Advice from La Llorona

By Deborah A. Miranda

—a found poem


Each grief has its unique side.
Choose the one that appeals to you.
Go gently.
Your body needs energy to repair the amputation.
Humor phantom pain.

Your brain cells are soaked with salt;
connections fail unexpectedly and often.
Ask for help.
Accept help.

Read your grief like the daily newspaper:
headlines may have information you need.
Scream. Drop-kick the garbage can across the street.

Don’t feel guilty if you have a good time.
Don’t act as if you haven’t been hit by a Mack Truck.
Do things a little differently
but don’t make a lot of changes.
Revel in contradiction.

Talk to the person who died.
Give her a piece of your mind.

Try to touch someone at least once a day.
Approach grief with determination.
Pretend the finish line doesn’t keep receding.
Lean into the pain.
You can’t outrun it.

Deborah A. Miranda, “Advice from La Llorona” from The Zen of La Llorona. Copyright © 2005 by Deborah A. Miranda. Reprinted by permission of Salt Publishing.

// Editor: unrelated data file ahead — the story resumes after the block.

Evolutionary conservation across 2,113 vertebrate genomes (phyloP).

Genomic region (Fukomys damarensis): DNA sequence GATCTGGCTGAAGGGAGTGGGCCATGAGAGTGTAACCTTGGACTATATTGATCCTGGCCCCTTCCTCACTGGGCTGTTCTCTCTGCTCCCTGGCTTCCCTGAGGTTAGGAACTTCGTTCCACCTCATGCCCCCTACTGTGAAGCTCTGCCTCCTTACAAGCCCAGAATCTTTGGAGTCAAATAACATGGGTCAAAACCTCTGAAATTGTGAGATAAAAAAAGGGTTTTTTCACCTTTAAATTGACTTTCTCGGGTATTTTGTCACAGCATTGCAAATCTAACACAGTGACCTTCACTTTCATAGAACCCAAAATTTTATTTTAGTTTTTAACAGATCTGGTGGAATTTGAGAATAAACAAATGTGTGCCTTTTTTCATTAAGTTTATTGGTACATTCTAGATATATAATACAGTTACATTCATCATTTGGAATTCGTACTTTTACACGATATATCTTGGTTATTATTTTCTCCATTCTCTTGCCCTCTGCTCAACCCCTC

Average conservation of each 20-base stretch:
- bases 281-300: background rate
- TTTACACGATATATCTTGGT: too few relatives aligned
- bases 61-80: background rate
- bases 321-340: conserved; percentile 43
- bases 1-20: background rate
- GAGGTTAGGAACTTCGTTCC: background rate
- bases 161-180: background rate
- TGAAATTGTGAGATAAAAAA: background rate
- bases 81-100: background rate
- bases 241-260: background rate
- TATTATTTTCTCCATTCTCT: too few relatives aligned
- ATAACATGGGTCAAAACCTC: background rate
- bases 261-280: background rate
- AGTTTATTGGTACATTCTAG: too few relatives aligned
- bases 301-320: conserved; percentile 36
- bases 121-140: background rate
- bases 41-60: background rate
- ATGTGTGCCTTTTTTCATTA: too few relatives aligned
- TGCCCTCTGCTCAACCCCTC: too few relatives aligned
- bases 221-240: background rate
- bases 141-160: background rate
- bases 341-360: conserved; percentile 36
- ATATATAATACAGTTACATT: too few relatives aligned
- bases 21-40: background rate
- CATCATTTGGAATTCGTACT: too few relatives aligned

Source: The Zen of La Llorona (Salt Publishing, 2005)

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Poet Deborah A. Miranda

POET’S REGION U.S., Mid-Atlantic

Subjects Living, Sorrow & Grieving

Poetic Terms Free Verse

 Deborah A. Miranda

Biography

An enrolled member of the Ohlone-Costanoan Esselen Nation of California, poet Deborah Miranda was born in Los Angeles to an Esselen/Chumash father and a mother of French ancestry. She grew up in Washington State, earning a BS in teaching moderate special-needs children from Wheelock College in 1983 and an MA and PhD in English from the University of Washington. Miranda’s collections of poetry include Indian Cartography: Poems . . .

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Poem Categorization

SUBJECT Living, Sorrow & Grieving

POET’S REGION U.S., Mid-Atlantic

Poetic Terms Free Verse

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Originally appeared in Poetry magazine.

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